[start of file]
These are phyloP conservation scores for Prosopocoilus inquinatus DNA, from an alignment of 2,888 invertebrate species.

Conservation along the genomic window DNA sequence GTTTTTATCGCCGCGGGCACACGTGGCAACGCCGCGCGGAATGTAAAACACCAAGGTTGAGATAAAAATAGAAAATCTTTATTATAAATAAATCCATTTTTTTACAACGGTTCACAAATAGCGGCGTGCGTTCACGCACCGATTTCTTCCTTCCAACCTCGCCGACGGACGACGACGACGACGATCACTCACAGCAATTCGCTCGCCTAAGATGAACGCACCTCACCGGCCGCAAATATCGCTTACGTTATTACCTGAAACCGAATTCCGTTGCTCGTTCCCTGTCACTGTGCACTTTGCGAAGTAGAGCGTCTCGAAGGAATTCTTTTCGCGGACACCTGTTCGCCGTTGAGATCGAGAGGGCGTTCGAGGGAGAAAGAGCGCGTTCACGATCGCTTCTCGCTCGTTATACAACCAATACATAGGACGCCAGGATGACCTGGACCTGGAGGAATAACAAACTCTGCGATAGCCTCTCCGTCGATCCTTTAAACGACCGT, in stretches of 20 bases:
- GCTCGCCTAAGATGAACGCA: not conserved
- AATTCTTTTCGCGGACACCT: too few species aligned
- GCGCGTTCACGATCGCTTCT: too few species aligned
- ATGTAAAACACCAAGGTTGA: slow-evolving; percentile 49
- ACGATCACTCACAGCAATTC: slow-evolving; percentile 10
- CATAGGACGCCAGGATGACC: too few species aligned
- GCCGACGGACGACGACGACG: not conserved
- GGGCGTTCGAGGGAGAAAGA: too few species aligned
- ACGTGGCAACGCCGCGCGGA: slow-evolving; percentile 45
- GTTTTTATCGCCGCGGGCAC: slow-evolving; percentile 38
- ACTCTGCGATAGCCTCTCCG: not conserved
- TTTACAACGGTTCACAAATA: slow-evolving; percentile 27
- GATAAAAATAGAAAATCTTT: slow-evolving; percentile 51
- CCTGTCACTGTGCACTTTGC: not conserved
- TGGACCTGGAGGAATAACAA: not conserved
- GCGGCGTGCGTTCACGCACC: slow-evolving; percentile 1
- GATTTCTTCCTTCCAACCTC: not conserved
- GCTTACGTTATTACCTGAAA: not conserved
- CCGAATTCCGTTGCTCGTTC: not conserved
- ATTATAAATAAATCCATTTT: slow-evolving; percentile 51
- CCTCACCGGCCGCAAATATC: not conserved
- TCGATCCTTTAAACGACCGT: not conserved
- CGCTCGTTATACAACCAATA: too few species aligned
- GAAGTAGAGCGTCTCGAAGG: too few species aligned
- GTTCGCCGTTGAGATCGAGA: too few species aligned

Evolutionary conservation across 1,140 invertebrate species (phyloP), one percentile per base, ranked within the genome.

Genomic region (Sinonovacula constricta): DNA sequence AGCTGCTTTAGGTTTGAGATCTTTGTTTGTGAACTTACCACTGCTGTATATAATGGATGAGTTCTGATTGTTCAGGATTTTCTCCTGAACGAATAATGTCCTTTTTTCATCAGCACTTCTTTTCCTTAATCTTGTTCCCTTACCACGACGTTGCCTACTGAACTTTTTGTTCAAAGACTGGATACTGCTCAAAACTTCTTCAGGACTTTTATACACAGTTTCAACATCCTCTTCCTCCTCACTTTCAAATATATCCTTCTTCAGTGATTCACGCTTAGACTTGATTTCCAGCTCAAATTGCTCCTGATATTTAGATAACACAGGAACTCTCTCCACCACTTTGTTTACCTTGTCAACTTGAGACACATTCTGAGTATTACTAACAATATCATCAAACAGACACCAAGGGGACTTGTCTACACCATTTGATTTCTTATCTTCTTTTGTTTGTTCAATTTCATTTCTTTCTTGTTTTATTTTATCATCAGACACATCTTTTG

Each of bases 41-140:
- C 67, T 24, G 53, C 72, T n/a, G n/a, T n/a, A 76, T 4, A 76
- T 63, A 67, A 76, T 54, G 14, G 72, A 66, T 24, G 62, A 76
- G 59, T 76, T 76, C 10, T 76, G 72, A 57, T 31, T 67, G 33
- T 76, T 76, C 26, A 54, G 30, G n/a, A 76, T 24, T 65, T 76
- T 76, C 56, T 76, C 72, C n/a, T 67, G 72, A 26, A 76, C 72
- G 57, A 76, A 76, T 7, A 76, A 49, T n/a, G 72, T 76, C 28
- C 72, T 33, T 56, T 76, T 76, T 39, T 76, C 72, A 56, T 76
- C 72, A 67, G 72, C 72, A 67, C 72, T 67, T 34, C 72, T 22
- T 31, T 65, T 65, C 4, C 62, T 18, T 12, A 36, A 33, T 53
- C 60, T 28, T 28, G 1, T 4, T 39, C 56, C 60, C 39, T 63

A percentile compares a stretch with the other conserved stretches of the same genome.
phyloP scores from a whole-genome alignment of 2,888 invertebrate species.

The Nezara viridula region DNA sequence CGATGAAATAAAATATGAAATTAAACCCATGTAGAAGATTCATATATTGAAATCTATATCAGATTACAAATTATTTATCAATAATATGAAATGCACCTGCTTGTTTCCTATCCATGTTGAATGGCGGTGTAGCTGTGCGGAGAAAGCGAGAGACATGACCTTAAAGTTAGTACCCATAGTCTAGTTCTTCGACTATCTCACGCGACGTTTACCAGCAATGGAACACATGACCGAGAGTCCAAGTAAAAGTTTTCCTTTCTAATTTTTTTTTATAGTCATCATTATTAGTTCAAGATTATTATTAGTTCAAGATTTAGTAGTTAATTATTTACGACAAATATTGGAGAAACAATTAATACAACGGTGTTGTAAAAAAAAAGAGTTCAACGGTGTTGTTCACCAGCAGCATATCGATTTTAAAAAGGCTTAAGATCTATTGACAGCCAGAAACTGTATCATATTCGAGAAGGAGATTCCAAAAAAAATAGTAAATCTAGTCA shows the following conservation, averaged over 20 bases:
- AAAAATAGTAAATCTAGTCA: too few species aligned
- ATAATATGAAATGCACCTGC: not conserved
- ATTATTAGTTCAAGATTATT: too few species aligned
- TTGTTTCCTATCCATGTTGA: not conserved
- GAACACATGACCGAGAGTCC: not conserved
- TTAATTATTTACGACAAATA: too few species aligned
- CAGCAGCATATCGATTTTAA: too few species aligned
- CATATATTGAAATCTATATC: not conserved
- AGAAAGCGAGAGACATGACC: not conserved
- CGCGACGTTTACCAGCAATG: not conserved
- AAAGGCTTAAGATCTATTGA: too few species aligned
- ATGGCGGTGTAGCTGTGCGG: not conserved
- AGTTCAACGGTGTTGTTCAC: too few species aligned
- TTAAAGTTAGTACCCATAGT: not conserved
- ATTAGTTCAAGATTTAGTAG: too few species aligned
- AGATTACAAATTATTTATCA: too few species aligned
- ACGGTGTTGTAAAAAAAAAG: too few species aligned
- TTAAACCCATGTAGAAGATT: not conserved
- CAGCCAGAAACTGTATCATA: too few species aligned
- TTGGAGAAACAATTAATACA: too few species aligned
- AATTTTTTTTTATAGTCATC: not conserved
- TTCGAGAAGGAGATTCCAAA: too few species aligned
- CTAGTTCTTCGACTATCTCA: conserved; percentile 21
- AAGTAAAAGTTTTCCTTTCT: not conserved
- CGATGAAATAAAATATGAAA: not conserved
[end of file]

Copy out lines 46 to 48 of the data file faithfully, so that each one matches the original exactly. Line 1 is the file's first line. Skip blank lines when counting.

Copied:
- ATTATTAGTTCAAGATTATT: too few species aligned
- TTGTTTCCTATCCATGTTGA: not conserved
- GAACACATGACCGAGAGTCC: not conserved